Number of cases after which there was no statistical difference among the surgeons in terms of the number of re-cuts needed (i.e., the break-even point). After 11 cases, the trainee obtained the same results as the expert

A statistically significant increase in surgical time was seen for the patients in groups B and C (who had TKR performed by surgeons lacking experience in computer-assisted techniques) compared to group A. We observed no statistical difference among the surgeons after nine cases between group A and group B, and after 16 cases between group A and group C.

Summarizing, in group A, we observed statistically significantly superior results regarding the distal femoral cut, the proximal tibial cut, the mechanical axis, the number of re-cuts, and the surgical time when compared with group C; we also noted statistically significantly superior results concerning the mechanical axis and surgical time for group A compared to group B. We saw a statistically significantly improved mechanical axis in group B compared to group C.

No complications were seen in any of the three groups.


Malalignment of a TKR has been shown to adversely influence implant survival. Different intraoperative pitfalls can affect the final postoperative alignment in TKR. Malalignment in the sagittal plane in excess of 3° can increase the implant failure rate and result in poorer clinical outcomes [3, 12]. Using traditional intramedullary alignment systems, deviations of up to 8° can occur in the femoral axis, depending on the size and length of the intramedullary guide [20]. In 2001, Mahaluxmivala et al. showed that TKR alignment improves with surgical experience [8]. Unstable cutting blocks and saw deviations during osteotomy have been shown to result in cutting errors [6, 10]. A strict correlation has been demonstrated between surgical experience of TKR and implant survival [3, 8, 12].

Computer-assisted surgery provides the surgeon with continuous intraoperative feedback on cutting errors and implant alignment during all phases of TKR [6]. Recent studies have demonstrated that computer navigation may play a role in reducing the learning curve in joint replacement surgery [17, 21].

The aim of the current prospective controlled trial was to assess the influence of computer navigation simultaneously on the learning curve, the frequency of intraoperative cutting errors, and component alignment in TKR. The strong points of this study include the use of a standardized surgical protocol in a single orthopedic department and the application of strict inclusion criteria. Obese patients and those with a major preoperative knee deformity were excluded. As such, it is the first study reported in the literature in which an attempt was made to reduce the influence of patient variables on the final result by minimizing these differences preoperatively. A potential weakness of the trial was that the series magnitude was not confirmed by a preliminary power study.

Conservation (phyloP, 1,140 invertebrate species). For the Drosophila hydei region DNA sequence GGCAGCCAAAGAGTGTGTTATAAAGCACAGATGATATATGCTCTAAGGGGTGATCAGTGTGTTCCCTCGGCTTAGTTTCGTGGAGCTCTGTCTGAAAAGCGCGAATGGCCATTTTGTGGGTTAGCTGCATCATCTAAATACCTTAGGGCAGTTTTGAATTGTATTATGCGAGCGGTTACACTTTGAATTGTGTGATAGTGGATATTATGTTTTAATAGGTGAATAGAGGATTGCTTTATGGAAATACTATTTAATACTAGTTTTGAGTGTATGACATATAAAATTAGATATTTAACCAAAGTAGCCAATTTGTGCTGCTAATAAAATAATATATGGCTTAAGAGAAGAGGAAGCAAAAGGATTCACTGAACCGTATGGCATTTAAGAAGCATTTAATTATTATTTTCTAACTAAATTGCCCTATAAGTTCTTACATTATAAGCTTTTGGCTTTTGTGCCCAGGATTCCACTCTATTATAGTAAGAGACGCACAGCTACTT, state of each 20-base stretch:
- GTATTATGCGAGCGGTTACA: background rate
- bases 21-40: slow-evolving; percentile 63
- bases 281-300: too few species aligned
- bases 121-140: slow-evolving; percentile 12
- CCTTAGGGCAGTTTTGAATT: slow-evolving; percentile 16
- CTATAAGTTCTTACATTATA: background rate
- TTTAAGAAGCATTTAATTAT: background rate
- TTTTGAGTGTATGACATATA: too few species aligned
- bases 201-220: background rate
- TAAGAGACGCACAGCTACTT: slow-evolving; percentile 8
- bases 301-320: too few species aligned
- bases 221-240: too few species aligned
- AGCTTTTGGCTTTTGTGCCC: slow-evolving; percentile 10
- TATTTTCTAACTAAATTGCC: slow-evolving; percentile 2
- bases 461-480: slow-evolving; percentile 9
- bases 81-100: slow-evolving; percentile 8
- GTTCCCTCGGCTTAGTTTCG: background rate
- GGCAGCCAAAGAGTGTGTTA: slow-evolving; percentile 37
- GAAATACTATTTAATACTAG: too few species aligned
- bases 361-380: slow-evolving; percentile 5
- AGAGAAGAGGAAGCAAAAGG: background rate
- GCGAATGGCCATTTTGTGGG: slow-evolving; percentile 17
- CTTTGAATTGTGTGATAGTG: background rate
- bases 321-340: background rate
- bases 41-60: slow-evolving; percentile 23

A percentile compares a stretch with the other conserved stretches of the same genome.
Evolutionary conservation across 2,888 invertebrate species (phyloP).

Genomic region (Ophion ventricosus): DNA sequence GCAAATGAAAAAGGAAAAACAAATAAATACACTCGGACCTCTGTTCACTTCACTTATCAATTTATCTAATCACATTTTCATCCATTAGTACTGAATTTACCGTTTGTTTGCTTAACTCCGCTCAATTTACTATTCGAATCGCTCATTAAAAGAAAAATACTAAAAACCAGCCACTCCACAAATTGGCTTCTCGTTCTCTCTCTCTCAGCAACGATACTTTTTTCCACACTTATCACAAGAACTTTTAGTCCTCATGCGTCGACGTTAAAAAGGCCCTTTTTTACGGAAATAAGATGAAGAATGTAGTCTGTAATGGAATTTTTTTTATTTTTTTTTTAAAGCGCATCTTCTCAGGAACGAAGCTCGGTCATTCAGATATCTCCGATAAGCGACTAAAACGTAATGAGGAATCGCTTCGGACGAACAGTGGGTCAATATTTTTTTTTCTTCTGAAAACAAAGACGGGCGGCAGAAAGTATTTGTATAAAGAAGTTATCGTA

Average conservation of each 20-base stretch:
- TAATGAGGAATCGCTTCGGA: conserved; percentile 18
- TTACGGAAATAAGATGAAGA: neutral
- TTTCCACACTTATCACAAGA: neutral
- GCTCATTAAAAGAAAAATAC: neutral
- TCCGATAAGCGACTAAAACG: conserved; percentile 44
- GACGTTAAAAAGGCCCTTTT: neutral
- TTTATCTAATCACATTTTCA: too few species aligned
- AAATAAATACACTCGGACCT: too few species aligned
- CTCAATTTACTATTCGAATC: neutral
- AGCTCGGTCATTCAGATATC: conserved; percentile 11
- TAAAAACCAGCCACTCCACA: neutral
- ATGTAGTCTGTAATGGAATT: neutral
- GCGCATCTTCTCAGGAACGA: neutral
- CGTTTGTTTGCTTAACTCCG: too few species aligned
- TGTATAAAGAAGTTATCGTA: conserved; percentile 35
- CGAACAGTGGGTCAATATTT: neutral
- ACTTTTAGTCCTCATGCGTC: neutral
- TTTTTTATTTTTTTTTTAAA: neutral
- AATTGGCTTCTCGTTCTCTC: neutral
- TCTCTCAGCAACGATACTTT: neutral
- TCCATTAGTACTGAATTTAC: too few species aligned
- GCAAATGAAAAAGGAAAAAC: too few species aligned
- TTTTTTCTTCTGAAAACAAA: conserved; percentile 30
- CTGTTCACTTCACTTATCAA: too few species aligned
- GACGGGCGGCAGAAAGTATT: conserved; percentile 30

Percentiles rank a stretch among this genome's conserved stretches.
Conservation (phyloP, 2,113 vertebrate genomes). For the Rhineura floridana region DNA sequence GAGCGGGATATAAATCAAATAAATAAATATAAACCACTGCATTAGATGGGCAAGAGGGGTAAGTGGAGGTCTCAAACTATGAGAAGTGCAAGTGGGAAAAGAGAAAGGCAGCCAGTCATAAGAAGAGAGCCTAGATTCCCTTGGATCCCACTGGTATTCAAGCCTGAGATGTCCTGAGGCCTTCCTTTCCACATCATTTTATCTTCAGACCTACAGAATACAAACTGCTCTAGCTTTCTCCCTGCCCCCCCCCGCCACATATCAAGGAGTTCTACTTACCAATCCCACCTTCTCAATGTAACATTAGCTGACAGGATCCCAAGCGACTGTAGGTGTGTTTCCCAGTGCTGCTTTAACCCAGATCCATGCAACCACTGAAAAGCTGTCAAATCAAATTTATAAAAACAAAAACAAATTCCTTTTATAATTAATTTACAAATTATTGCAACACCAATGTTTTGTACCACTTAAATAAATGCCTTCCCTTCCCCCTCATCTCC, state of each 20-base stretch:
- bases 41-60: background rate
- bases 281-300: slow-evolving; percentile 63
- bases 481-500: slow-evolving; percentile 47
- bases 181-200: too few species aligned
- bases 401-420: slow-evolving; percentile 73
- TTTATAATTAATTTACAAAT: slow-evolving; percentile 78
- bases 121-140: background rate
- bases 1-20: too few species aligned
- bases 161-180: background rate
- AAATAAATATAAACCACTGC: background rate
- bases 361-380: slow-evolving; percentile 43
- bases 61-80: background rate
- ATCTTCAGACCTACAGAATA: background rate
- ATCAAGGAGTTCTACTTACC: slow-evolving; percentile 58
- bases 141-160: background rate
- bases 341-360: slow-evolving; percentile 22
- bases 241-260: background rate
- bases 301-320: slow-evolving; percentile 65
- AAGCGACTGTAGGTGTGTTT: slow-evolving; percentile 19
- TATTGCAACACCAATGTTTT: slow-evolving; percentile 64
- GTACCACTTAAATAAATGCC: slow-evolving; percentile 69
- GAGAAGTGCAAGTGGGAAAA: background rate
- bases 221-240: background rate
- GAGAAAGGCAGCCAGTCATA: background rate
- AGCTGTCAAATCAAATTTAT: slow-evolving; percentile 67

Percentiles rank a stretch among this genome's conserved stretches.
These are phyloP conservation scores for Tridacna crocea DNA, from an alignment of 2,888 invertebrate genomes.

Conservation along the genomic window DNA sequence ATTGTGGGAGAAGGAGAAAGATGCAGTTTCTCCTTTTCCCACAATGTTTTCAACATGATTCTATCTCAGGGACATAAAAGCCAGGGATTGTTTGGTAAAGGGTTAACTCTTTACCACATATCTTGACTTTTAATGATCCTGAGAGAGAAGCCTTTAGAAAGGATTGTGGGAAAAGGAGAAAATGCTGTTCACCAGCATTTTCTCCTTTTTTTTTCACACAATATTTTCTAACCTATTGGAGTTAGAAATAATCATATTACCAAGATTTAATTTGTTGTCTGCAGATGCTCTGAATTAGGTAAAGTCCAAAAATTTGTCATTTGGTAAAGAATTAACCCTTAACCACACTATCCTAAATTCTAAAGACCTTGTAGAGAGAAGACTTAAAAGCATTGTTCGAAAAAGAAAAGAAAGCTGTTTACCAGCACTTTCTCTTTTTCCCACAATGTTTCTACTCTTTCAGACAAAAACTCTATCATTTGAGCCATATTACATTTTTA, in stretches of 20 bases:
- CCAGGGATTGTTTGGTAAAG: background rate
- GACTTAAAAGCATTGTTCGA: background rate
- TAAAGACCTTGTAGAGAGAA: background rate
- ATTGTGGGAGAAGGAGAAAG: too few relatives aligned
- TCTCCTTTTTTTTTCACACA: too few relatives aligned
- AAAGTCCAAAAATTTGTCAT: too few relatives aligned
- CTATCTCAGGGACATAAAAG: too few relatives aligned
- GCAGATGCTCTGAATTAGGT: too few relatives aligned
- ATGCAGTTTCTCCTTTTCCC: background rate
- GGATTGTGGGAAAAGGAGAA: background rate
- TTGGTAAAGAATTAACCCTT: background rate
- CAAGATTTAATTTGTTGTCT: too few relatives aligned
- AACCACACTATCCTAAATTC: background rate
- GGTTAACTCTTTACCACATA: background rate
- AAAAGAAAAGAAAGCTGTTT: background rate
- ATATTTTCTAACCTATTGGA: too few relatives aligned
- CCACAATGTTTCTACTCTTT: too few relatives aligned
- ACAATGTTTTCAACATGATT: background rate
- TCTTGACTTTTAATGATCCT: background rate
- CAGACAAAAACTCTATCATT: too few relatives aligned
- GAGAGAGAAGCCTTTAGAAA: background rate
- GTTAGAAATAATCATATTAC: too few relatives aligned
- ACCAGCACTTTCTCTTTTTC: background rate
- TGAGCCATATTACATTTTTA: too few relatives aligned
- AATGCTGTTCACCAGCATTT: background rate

Using a computer navigation system reduces the influence of cutting block stability and saw blade movement on the final result. A reduction in the number of cutting errors has been shown to occur when a navigation system is used for TKR surgery [10]. In agreement with the previous study, we have shown that experience with computer navigation in TKR results in a lower number of intraoperative cutting errors. The number of re-cuts required was greater in the two groups operated on by surgeons with no prior experience in computer-assisted TKR. A statistically significant increase in the number of re-cuts was seen for TKRs performed by the general orthopedic surgeon compared with the surgeon experienced in computer-guided surgery, but we did not find any statistical difference among the group operated on by the CAS-trained surgeon and the other two groups after 11 cases.

Superior alignment and clinical results have been achieved using computer-guided TKR when compared to traditional techniques, even in experienced hands [17, 2123]. The advantages of computer-guided TKR have not been as clearly demonstrated in low-volume surgical centers. In a retrospective study, Yau et al. [18] did not find any improvement in postoperative TKR alignment with the use of a navigation system in a low-volume practice. The authors stated that the severity of the preoperative deformity affected overall alignment postoperatively. Slover et al. [24] used a Markov decision model to demonstrate that computer navigation is less likely to be a cost-effective investment in healthcare improvement in centers with a low volume of joint replacements.